- The Dutch-speaking helpline for all forms of violence is 1712.
- French speakers can call Ecoute Violences Conjugales at 0800 30 030.
- Victims of sexual violence who are unable to speak can reach out to SOS Viol on 0800 98 100.
More numbers can be found in our guide to emergency numbers in Belgium.
What’s it like raising kids in Belgium?
From a child’s perspective, Belgium is one of the best places to grow up. A report by the United Nations Children’s Fund (UNICEF) puts Belgium eighth among 41 rich countries. In its favor are high safety, high school enrolment rates, and the opportunity to grow up multilingual.
Yet, one in four Belgian children is overweight. Child poverty remains a concern. Additionally, one in three 15-year-olds struggle to read.
Having a baby
Expats say Belgium is a great place to have a baby. About one in four mothers is an expat. Most pregnancy costs are covered, thanks to a combination of insurance and social welfare. There is a significant support network for pregnant expats in Belgium. Organizations such as the Brussels Childbirth Trust (BCT) offer prenatal and postnatal services for expat parents.
Childcare benefits in Belgium are among the most generous in Europe. Each couple receives a birth allowance of over €1,122 (in 2021) for the first child and €510 for subsequent children. It is worth noting that amounts may differ across the regions.
Educating expat kids in Belgium
Public schools are free, of course, and educational approaches and regulations vary between the Dutch, French, and German language communities. There are also free pre-primary school facilities for children aged 2,5 years and over.
By law, all children aged between six and 18 must attend school. As such, all children living in Belgium must be enrolled within 60 days of being registered at the municipality.
What’s the healthcare situation in Belgium?
Belgium’s healthcare system ranks ninth in the world on the 2021 Health Care Index. It scores highly for health care infrastructure, cost, health care professionals per capita, quality of medicine available, and government readiness. There are approximately 300 doctors per 100,000 inhabitants in Belgium.
For an expat, Belgium also wins points for the ease of finding English-speaking doctors. You may even find a doctor from your own country. The number of expat doctors in Brussels rose more than 50% between 2014 and 2019.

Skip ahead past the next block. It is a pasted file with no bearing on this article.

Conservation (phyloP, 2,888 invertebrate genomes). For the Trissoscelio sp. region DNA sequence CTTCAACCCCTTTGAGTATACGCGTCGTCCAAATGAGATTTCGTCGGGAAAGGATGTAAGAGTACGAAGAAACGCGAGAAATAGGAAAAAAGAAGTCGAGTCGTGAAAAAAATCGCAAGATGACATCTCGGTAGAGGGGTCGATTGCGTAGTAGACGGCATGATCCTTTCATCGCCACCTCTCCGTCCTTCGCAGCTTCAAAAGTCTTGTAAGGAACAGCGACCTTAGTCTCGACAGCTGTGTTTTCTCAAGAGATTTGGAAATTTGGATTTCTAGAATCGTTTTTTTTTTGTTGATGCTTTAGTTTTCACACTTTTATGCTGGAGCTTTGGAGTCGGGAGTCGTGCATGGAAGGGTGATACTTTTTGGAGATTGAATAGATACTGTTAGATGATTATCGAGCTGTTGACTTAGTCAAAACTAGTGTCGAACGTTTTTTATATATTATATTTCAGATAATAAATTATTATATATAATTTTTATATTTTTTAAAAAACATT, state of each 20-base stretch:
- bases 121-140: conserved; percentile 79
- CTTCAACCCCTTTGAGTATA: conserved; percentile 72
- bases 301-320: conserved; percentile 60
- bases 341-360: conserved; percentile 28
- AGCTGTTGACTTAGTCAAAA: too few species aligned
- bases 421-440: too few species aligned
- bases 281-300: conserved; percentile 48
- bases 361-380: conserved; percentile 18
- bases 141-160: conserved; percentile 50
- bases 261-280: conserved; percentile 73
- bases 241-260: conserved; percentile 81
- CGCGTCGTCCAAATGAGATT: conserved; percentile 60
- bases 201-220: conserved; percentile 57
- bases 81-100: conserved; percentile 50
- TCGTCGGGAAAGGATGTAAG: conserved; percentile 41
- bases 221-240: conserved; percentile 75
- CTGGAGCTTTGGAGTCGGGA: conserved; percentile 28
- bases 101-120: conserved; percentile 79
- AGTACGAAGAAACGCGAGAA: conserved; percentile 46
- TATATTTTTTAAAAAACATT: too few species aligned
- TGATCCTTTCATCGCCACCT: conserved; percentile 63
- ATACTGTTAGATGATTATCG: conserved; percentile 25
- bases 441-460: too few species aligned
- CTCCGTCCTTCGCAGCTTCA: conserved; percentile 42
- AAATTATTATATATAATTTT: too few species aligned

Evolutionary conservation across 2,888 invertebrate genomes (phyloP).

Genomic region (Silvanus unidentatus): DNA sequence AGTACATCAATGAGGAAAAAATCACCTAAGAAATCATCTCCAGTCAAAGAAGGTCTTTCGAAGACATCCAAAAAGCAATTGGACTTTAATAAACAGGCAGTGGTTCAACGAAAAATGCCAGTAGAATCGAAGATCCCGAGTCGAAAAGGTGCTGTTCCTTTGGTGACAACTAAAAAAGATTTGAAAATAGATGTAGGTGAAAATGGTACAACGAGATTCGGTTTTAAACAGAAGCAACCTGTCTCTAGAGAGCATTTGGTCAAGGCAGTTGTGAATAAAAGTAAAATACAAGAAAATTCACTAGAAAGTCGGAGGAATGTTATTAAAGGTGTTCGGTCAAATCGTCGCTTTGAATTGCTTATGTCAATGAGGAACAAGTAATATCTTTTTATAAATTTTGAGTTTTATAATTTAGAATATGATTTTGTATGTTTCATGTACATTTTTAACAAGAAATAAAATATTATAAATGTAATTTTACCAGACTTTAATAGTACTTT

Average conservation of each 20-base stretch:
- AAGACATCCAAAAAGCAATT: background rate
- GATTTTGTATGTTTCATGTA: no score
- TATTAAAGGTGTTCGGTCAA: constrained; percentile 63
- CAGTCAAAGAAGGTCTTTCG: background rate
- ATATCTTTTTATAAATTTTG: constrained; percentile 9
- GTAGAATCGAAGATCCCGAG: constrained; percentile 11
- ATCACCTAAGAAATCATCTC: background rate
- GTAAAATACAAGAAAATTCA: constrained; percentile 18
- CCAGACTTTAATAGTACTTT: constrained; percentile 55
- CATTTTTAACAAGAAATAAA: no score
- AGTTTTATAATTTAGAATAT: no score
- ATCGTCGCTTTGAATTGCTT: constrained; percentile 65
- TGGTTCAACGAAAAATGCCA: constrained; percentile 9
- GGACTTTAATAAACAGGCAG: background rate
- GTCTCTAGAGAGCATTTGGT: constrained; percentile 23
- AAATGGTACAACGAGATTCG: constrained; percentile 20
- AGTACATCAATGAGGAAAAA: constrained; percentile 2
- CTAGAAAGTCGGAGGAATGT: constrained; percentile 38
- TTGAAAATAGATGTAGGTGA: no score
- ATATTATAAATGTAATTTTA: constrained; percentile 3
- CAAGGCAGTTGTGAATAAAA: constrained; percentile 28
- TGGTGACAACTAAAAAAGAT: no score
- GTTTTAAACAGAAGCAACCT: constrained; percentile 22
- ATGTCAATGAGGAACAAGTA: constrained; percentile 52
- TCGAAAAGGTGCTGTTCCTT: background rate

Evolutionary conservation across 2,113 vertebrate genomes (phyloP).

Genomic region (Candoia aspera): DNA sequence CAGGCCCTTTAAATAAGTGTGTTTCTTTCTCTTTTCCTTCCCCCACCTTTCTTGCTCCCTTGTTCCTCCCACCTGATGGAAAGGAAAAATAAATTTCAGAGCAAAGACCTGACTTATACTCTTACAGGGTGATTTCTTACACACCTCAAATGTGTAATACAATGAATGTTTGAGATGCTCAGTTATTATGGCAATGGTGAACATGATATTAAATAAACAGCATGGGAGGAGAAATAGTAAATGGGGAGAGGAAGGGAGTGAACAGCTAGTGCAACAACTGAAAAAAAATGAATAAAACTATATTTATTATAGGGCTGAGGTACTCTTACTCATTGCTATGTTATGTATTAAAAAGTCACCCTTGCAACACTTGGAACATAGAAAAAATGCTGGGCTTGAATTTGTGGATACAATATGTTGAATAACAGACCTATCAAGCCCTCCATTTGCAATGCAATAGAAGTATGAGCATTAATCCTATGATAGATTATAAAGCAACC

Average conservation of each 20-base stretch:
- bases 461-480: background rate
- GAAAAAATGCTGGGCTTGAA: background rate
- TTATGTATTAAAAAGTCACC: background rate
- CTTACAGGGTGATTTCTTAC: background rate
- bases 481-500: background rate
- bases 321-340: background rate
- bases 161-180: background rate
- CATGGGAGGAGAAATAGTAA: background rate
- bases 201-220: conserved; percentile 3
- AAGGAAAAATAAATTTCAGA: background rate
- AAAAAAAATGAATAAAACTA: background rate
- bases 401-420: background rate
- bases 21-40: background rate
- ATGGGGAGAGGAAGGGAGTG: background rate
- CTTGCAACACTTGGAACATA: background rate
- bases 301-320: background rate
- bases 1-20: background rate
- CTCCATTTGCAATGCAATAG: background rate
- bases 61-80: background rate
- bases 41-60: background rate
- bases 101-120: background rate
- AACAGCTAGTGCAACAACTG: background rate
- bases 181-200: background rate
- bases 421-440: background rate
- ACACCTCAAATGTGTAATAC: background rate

Be aware that you’ll need to register as a resident, and make social security contributions in Belgium, before you can join a state health insurance scheme and access healthcare. Once you’re registered with the Belgian healthcare system, you can choose your own general practitioner or family doctor (médecin/huisarts). Moreover, you can even see different doctors at the same time. You can book an appointment directly with a specialist without a GP’s referral. In this case, your reimbursements may also be different.
Expat health insurance
Health insurance is mandatory for all expats in Belgium. Some of the largest health insurance companies in the country include:
What’s the worst thing about expat life in Belgium?
This is expat life in Belgium, so we can’t have just one worst thing. So, have three instead.
- Everyone complains about the weather in Belgium – even the locals. Spoiler alert: it’s abysmal. The rain is bad enough on its own, add cold winds and it is no surprise that many expats find it hard to deal with.
- For the expat, Belgium tax rates might seem high – between 25% and 50%. That’s all right if you plan to live in Belgium long enough to become a naturalized citizen and qualify for a pension. However, this will not be on the cards for all expats.
- Perhaps worse than the two points above is interfacing with Belgium’s complex government system. While the state is largely federalized, each of the non-converging regions has its own rules and policies. These cover things like housing, healthcare and childcare. Expats in Belgium will need to learn to cope with a new way of doing things. If you live in one region of Belgium and work in another, this may have you feeling like you’re living in two countries at once.
What’s the best thing about being an expat in Belgium?
Firstly, despite repeatedly breaking the record for having no national government, everything works in Belgium. Secondly, when you make peace with the weather and taxes, you’ll find Belgium offers an excellent quality of life. Lastly, Belgians work to live, rather than the other way around. In fact, summer holidays are at least four weeks and most Belgian residents will take that break.
So then, the eating and drinking out is both delicious and affordable. Healthcare is both accessible and of a high quality. And life is underpinned by a strong social security system and employee benefits that also extend to expats.
In short, Belgians have perfected the art of the work-life balance. By combining Dutch industriousness with French joie de vivre. Should you choose to be an expat in Belgium, you too can enjoy this balance.